Bonnet House was designed and built by the artist Frederic Clay Bartlett and construction started in 1920. His first wife Helen died in 1925 but it was very much in the 1930's and 1940's with his second wife Evelyn that the estate developed.  The house is situated on a coastal barrier between the Atlantic Ocean and the Intercostal Waterway. It is said that in the early days, the land had to be cleared of alligators, snakes and other animals to make it habitable. On the day of our visit we saw some huge iguanas but fortunately that is all! Frederic died in 1953 but Evelyn returned each winter until 1983, when the property was given to the Florida Trust for Historic Preservation and is now open to the public.



House main entrance


 

The house is quite whimsical and painted in strong primary colours with an excess of yellow! Architecturally it is quite bizarre with rough construction and quirky details often using reclaimed materials. It is said to have been designed in the style of a plantation house and is certainly unique! Indoors one can see Bartlett's studio and a selection of his paintings. All the rooms are arranged around a central courtyard with lush planting and fountains. We were not allowed to take interior pictures, so just pictures of the courtyard and gardens.

The courtyard garden





The property extends to 35 acres and includes many mature trees and various features, although much of the land demonstrates the local natural ecosystems with mangrove swamps and a maritime forest. Strangely the area immediately around the house is planted as a desert garden containing Agaves and other arid plantings which do not seem to like the wet climate. By contrast there are orchids everywhere, some tied to trees or just hanging with their roots exposed to the humid atmosphere.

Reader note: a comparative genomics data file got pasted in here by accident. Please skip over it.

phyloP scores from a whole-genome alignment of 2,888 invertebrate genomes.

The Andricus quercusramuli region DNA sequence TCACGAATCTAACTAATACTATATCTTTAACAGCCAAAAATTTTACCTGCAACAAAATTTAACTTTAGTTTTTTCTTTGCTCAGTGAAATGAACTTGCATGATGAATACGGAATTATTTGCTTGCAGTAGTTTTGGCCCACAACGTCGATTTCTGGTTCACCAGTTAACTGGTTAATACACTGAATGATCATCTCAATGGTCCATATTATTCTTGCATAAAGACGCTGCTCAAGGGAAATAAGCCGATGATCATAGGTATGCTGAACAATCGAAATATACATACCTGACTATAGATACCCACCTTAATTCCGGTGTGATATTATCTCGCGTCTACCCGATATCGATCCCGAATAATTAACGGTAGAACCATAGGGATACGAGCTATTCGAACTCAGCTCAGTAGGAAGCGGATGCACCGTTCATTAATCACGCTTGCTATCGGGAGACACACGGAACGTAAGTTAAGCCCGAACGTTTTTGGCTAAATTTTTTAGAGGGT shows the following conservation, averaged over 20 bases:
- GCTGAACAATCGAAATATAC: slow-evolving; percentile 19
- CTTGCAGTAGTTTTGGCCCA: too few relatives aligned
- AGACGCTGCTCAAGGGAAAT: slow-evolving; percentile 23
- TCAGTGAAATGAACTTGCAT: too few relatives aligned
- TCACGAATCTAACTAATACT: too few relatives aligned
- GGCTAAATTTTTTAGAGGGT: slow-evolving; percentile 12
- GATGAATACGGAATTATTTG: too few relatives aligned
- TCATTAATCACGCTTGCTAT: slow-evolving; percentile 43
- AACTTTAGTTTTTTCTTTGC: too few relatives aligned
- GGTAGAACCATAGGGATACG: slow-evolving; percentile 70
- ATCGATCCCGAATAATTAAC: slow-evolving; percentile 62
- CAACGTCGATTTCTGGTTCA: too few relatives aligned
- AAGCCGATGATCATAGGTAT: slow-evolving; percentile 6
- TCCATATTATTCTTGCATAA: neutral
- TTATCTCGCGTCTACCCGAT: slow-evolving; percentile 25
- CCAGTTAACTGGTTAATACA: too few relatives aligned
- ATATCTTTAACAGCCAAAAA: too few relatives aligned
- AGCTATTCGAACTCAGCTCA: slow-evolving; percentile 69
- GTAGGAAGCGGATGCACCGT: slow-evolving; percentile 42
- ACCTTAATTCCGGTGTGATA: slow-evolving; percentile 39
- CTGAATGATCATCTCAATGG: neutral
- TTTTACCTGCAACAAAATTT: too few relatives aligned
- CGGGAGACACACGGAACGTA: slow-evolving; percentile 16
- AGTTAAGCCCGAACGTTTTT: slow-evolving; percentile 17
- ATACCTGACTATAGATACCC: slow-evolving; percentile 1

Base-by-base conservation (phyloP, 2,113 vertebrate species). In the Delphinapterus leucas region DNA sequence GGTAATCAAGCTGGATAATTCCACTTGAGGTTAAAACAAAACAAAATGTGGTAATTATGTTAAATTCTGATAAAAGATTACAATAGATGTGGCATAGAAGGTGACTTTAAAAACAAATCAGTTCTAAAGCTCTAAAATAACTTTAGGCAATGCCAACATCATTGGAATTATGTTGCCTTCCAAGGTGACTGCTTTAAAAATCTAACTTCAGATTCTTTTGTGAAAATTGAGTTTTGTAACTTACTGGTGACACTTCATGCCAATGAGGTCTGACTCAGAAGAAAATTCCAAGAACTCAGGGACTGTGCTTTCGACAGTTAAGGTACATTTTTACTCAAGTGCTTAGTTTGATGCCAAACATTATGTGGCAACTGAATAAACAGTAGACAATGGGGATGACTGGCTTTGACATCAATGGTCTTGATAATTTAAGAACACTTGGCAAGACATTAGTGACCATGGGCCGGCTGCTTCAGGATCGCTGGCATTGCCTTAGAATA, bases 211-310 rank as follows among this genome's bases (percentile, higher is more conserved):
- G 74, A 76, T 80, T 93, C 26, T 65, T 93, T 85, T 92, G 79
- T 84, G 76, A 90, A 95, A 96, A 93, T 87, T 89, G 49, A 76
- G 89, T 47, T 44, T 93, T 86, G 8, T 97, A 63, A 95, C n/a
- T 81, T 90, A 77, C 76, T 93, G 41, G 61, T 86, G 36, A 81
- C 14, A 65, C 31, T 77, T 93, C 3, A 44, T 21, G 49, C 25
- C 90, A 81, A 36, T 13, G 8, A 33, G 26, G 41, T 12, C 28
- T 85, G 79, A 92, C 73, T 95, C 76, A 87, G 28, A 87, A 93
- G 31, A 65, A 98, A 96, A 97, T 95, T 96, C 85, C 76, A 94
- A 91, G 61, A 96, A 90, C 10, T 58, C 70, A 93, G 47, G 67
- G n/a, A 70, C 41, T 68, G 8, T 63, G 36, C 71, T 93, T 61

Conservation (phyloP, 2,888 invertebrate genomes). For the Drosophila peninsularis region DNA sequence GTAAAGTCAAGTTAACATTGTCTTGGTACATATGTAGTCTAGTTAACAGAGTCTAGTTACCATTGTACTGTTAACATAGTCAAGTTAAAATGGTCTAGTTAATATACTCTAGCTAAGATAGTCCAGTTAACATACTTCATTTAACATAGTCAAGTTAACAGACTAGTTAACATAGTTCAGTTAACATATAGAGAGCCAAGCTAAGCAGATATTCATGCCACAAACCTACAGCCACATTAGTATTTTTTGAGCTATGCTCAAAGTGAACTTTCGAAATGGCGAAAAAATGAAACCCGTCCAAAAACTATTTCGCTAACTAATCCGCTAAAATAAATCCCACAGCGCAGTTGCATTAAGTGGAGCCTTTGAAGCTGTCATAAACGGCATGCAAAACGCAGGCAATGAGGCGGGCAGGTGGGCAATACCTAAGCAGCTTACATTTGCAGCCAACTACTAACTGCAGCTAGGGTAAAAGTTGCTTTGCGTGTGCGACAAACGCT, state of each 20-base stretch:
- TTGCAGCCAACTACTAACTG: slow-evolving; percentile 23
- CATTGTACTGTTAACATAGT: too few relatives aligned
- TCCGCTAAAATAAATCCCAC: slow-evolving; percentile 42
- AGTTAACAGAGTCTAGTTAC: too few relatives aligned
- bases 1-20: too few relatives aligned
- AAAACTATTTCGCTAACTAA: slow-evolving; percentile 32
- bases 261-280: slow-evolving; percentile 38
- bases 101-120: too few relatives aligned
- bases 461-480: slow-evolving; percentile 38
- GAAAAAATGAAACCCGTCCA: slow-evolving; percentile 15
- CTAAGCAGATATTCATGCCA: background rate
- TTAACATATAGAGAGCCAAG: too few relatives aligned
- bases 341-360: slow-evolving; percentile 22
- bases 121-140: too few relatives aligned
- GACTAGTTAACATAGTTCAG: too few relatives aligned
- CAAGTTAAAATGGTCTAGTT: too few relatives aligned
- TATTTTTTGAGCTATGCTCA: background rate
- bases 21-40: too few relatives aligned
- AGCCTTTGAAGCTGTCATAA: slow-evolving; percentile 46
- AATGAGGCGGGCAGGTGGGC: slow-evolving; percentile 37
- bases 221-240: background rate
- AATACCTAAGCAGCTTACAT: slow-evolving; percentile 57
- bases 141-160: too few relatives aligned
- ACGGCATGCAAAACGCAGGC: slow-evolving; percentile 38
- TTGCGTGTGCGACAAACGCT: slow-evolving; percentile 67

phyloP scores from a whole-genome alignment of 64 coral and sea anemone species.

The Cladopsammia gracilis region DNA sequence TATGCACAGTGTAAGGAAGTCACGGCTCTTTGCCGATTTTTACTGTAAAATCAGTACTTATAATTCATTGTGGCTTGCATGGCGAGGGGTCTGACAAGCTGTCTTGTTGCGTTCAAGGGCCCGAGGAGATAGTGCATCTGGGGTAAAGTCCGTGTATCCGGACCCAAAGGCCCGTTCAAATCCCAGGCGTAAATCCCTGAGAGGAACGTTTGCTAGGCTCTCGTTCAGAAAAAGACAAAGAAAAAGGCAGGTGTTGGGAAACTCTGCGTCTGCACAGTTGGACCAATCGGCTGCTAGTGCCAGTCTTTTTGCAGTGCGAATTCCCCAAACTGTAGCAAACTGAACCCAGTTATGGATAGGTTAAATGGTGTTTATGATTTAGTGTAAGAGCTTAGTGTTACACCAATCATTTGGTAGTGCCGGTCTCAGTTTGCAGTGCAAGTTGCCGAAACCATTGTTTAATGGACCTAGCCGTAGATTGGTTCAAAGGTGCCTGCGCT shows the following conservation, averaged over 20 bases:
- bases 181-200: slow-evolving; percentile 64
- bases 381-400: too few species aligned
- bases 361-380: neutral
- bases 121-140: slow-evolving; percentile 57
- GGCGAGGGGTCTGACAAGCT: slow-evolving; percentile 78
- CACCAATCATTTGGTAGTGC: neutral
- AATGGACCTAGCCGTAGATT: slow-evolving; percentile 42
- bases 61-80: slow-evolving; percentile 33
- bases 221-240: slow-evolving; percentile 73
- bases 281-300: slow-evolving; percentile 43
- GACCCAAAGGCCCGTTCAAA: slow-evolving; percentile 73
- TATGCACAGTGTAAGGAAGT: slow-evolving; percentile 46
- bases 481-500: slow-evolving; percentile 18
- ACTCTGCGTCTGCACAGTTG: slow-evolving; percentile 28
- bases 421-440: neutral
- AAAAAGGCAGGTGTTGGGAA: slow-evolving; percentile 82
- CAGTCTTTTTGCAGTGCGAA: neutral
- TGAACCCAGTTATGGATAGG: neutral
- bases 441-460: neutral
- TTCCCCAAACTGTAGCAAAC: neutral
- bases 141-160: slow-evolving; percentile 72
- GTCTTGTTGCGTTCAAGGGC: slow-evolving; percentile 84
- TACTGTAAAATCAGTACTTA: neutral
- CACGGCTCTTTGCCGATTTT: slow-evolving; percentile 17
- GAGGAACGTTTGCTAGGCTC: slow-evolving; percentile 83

Visitor entrance to gardens

Desert garden



Orchid house - not allowed to go in - the guide shouted quite abusively at one man who attempted to look closely!


Bonnet House slough

Slough and Chickee Bridge

Stags horn fern

Is this a mangrove? Answer - no! Probably a banyan - Species of Ficus! Thanks to College gardener for the correction.


This variegated Monstera seems to grow almost wild in places - apologies - correction - this is Epipremnum aureum, which used to be sold as a houseplant in the UK as Scindapsus aureus


Fountain - reclaimed from a local demolished property but the setting not inspiring

Lily pond and pavilion

Loved the way the light caught these but not sure what they are. Not chlorophyttums and not yucca but what?


Friday, October 17, 2014

A Muggle's trip to Jurrasic Park

Just back from a trip to Florida  - a well earned vacation for my hard-working partner Philip, not sure if I earned it but I certainly enjoyed it!  We had wanted to visit the Harry Potter experience at Universal studios (yes - big kids!) and then decided to take a sentimental trip back to Fort Lauderdale, where we used to holiday twelve or more years ago, before we discovered Palm Springs. Universal Studios is of course a theme park and whilst Philip loves the fast rides, I don't but I do love the good horticulture and amazing range of plants that these places regularly display, so we are both happy!